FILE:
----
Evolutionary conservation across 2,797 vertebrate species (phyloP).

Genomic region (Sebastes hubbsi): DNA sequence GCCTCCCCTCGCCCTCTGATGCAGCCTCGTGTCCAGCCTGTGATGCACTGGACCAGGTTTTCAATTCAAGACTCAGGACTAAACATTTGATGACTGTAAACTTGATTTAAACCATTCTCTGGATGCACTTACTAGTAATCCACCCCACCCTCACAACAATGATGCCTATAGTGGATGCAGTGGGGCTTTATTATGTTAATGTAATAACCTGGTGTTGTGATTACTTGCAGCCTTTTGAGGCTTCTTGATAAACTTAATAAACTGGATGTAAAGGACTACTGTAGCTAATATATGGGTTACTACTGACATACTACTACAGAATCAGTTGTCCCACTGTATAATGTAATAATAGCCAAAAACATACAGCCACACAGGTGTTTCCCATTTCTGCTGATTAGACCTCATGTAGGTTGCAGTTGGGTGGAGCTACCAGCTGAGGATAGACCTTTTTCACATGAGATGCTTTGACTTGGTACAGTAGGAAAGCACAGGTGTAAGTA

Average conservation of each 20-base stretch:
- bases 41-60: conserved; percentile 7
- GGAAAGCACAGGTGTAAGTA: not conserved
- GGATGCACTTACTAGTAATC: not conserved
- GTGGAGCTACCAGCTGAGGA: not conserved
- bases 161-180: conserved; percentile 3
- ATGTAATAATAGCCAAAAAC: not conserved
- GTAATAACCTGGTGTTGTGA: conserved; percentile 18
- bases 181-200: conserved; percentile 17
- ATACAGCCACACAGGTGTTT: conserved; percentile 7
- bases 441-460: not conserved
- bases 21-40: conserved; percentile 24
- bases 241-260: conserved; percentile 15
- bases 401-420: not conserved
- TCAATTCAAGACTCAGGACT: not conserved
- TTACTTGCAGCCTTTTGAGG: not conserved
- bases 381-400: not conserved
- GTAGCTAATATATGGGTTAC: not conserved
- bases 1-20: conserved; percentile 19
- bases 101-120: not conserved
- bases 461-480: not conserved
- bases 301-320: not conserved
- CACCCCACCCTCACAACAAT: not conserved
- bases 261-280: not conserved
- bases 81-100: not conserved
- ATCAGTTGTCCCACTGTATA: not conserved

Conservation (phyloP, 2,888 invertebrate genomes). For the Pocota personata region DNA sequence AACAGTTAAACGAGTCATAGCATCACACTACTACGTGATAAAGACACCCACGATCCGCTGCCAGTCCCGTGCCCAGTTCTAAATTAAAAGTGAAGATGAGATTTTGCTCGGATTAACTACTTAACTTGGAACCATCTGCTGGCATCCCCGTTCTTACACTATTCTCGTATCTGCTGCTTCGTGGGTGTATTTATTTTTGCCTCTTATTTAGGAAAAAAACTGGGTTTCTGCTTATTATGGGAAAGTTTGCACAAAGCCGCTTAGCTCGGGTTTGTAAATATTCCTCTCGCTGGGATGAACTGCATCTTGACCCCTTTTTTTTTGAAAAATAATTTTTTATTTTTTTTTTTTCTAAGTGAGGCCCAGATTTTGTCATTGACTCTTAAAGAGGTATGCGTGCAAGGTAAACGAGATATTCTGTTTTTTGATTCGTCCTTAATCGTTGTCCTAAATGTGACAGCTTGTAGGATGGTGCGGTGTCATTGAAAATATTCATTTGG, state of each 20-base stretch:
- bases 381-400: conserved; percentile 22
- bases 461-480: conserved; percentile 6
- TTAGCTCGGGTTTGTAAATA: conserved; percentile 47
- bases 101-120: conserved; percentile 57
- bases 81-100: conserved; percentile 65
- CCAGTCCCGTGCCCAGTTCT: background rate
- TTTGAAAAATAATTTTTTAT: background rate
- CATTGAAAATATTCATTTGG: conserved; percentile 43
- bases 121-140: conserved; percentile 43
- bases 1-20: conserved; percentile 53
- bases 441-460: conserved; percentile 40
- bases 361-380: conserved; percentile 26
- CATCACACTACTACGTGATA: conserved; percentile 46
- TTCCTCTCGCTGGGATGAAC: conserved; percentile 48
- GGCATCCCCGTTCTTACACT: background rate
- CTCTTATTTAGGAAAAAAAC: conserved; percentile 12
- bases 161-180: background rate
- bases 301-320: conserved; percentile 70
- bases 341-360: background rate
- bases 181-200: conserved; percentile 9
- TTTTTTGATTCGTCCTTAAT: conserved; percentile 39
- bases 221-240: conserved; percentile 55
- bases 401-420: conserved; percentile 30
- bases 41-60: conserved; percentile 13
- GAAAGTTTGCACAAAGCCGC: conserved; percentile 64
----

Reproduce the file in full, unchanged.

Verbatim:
Evolutionary conservation across 2,797 vertebrate species (phyloP).

Genomic region (Sebastes hubbsi): DNA sequence GCCTCCCCTCGCCCTCTGATGCAGCCTCGTGTCCAGCCTGTGATGCACTGGACCAGGTTTTCAATTCAAGACTCAGGACTAAACATTTGATGACTGTAAACTTGATTTAAACCATTCTCTGGATGCACTTACTAGTAATCCACCCCACCCTCACAACAATGATGCCTATAGTGGATGCAGTGGGGCTTTATTATGTTAATGTAATAACCTGGTGTTGTGATTACTTGCAGCCTTTTGAGGCTTCTTGATAAACTTAATAAACTGGATGTAAAGGACTACTGTAGCTAATATATGGGTTACTACTGACATACTACTACAGAATCAGTTGTCCCACTGTATAATGTAATAATAGCCAAAAACATACAGCCACACAGGTGTTTCCCATTTCTGCTGATTAGACCTCATGTAGGTTGCAGTTGGGTGGAGCTACCAGCTGAGGATAGACCTTTTTCACATGAGATGCTTTGACTTGGTACAGTAGGAAAGCACAGGTGTAAGTA

Average conservation of each 20-base stretch:
- bases 41-60: conserved; percentile 7
- GGAAAGCACAGGTGTAAGTA: not conserved
- GGATGCACTTACTAGTAATC: not conserved
- GTGGAGCTACCAGCTGAGGA: not conserved
- bases 161-180: conserved; percentile 3
- ATGTAATAATAGCCAAAAAC: not conserved
- GTAATAACCTGGTGTTGTGA: conserved; percentile 18
- bases 181-200: conserved; percentile 17
- ATACAGCCACACAGGTGTTT: conserved; percentile 7
- bases 441-460: not conserved
- bases 21-40: conserved; percentile 24
- bases 241-260: conserved; percentile 15
- bases 401-420: not conserved
- TCAATTCAAGACTCAGGACT: not conserved
- TTACTTGCAGCCTTTTGAGG: not conserved
- bases 381-400: not conserved
- GTAGCTAATATATGGGTTAC: not conserved
- bases 1-20: conserved; percentile 19
- bases 101-120: not conserved
- bases 461-480: not conserved
- bases 301-320: not conserved
- CACCCCACCCTCACAACAAT: not conserved
- bases 261-280: not conserved
- bases 81-100: not conserved
- ATCAGTTGTCCCACTGTATA: not conserved

Conservation (phyloP, 2,888 invertebrate genomes). For the Pocota personata region DNA sequence AACAGTTAAACGAGTCATAGCATCACACTACTACGTGATAAAGACACCCACGATCCGCTGCCAGTCCCGTGCCCAGTTCTAAATTAAAAGTGAAGATGAGATTTTGCTCGGATTAACTACTTAACTTGGAACCATCTGCTGGCATCCCCGTTCTTACACTATTCTCGTATCTGCTGCTTCGTGGGTGTATTTATTTTTGCCTCTTATTTAGGAAAAAAACTGGGTTTCTGCTTATTATGGGAAAGTTTGCACAAAGCCGCTTAGCTCGGGTTTGTAAATATTCCTCTCGCTGGGATGAACTGCATCTTGACCCCTTTTTTTTTGAAAAATAATTTTTTATTTTTTTTTTTTCTAAGTGAGGCCCAGATTTTGTCATTGACTCTTAAAGAGGTATGCGTGCAAGGTAAACGAGATATTCTGTTTTTTGATTCGTCCTTAATCGTTGTCCTAAATGTGACAGCTTGTAGGATGGTGCGGTGTCATTGAAAATATTCATTTGG, state of each 20-base stretch:
- bases 381-400: conserved; percentile 22
- bases 461-480: conserved; percentile 6
- TTAGCTCGGGTTTGTAAATA: conserved; percentile 47
- bases 101-120: conserved; percentile 57
- bases 81-100: conserved; percentile 65
- CCAGTCCCGTGCCCAGTTCT: background rate
- TTTGAAAAATAATTTTTTAT: background rate
- CATTGAAAATATTCATTTGG: conserved; percentile 43
- bases 121-140: conserved; percentile 43
- bases 1-20: conserved; percentile 53
- bases 441-460: conserved; percentile 40
- bases 361-380: conserved; percentile 26
- CATCACACTACTACGTGATA: conserved; percentile 46
- TTCCTCTCGCTGGGATGAAC: conserved; percentile 48
- GGCATCCCCGTTCTTACACT: background rate
- CTCTTATTTAGGAAAAAAAC: conserved; percentile 12
- bases 161-180: background rate
- bases 301-320: conserved; percentile 70
- bases 341-360: background rate
- bases 181-200: conserved; percentile 9
- TTTTTTGATTCGTCCTTAAT: conserved; percentile 39
- bases 221-240: conserved; percentile 55
- bases 401-420: conserved; percentile 30
- bases 41-60: conserved; percentile 13
- GAAAGTTTGCACAAAGCCGC: conserved; percentile 64